The World Day of Prayer this year is held on Friday 6 March.
The day is an ecumenical initiative that was started in the 19th century by Christian women in the United States and Canada to bring together women of different races, cultures and traditions for a annual day of prayer for international mission.
It is now a worldwide movement of ‘Informed Prayer and Prayerful Action‘ that promotes closer fellowship, understanding and action for international causes throughout the year.
The movement is initiated and carried out by women in more than 170 countries and regions but the World Day of Prayer is an invitation to everyone.
This year the host nation is Zimbabwe, a country facing huge challenges:
Between 2018 and 2019, the number of people in extreme poverty rose from 29% to 34% – an extra million people living on less than $1.90 a day in just the space of a year.
An El Nino-influenced drought and Cyclone Idai reduced agricultural production over several seasons, worsening the situation across many rural areas. The economic contraction has caused a sharp rise in prices of food and basic commodities and one tenth of rural households currently indicated they are going without food for a whole day.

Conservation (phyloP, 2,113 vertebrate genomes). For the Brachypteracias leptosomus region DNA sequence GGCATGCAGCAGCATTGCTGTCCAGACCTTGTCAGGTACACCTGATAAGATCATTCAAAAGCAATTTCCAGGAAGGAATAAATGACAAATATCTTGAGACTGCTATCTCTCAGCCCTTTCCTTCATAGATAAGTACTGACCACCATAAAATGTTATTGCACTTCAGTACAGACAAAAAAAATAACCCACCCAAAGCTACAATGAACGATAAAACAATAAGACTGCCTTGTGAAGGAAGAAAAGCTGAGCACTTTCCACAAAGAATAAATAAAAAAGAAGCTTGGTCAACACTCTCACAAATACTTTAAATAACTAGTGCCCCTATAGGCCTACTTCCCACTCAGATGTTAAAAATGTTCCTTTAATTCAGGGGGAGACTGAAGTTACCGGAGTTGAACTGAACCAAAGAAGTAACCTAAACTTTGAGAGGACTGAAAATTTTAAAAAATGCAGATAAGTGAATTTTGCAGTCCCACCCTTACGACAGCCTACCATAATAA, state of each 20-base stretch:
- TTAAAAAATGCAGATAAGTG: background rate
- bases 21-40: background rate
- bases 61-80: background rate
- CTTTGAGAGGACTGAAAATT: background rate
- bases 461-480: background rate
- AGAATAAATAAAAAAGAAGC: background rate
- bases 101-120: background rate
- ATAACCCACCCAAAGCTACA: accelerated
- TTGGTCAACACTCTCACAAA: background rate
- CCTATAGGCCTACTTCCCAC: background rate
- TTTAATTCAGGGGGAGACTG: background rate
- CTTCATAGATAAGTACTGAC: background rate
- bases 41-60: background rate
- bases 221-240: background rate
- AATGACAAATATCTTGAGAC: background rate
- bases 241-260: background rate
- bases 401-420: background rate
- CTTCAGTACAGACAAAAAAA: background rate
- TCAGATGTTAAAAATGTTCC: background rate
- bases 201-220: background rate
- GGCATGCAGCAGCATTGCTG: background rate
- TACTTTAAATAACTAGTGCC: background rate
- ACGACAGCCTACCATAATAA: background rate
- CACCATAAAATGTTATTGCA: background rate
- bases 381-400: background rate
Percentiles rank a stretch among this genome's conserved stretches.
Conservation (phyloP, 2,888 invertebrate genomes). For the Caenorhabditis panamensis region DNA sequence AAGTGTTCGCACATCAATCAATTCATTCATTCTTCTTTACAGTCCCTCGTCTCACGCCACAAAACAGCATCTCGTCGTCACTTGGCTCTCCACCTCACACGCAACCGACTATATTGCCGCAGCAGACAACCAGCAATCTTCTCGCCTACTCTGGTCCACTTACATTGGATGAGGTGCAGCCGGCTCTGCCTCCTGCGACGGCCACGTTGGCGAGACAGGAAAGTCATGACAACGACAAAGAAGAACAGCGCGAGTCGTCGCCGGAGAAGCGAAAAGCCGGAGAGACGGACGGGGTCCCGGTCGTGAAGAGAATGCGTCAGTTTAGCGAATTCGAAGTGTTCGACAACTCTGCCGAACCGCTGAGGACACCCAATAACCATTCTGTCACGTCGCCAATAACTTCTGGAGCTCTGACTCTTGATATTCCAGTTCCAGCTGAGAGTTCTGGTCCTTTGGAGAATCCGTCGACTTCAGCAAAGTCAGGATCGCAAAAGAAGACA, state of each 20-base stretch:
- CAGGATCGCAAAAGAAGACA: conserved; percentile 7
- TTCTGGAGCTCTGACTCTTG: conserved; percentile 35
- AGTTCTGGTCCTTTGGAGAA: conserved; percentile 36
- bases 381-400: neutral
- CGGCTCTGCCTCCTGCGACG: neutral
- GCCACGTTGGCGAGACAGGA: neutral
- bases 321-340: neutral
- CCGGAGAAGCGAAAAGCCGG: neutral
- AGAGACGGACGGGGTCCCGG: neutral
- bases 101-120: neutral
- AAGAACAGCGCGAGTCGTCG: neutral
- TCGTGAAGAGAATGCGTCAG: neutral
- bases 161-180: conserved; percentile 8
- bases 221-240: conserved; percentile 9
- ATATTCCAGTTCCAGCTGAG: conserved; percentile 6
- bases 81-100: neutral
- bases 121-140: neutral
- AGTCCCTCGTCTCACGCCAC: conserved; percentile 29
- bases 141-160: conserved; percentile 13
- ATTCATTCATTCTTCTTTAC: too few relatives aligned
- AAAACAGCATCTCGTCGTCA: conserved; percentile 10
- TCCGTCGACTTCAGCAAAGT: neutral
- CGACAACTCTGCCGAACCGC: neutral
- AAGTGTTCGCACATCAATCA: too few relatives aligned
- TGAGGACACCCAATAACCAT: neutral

The unemployment rate has been estimated at 90%.
All of this has caused additional issues for the most vulnerable in Zimbabwe:
Human trafficking: Zimbabwe is a source, transit, and destination country for men, women, and children trafficked for the purposes of forced labour and sexual exploitation.
Child protection vulnerabilities including child marriage, where 32% of girls in Zimbabwe are married before the age of 18.
Gender-based violence (including sexual exploitation and abuse) – 35% of women aged 15-49 years have experienced intimate partner physical and/or sexual violence at least once in their lifetime
Disability discrimination: people with a disability have lower education and employment opportunities, are often unable to access health services, and are at greater risk of sexual exploitation and abuse
Despite these challenges, the Zimbabwean people are generous and resilient. They remain optimistic and are working to improve their nation. Our partners the Methodist Church in Zimbabwe (MCZ) and its relief and development agency, the Methodist Development and Relief Agency (MeDRA) play a vital role in serving their communities and advocating for the people in national politics.
The World Day of Prayer is a call to pray for an end to the challenges facing Zimbabwe, but also to recognise and celebrate those who are working for peace, reconciliation and social transformation.
Please join us in praying for Zimbabwe and taking time to consider how we can seek closer fellowship and take action to support our neighbours there.
UnitingWorld is the international aid and partnerships agency of the Uniting Church in Australia, collaborating for a world free from poverty and injustice. Click here to support our work.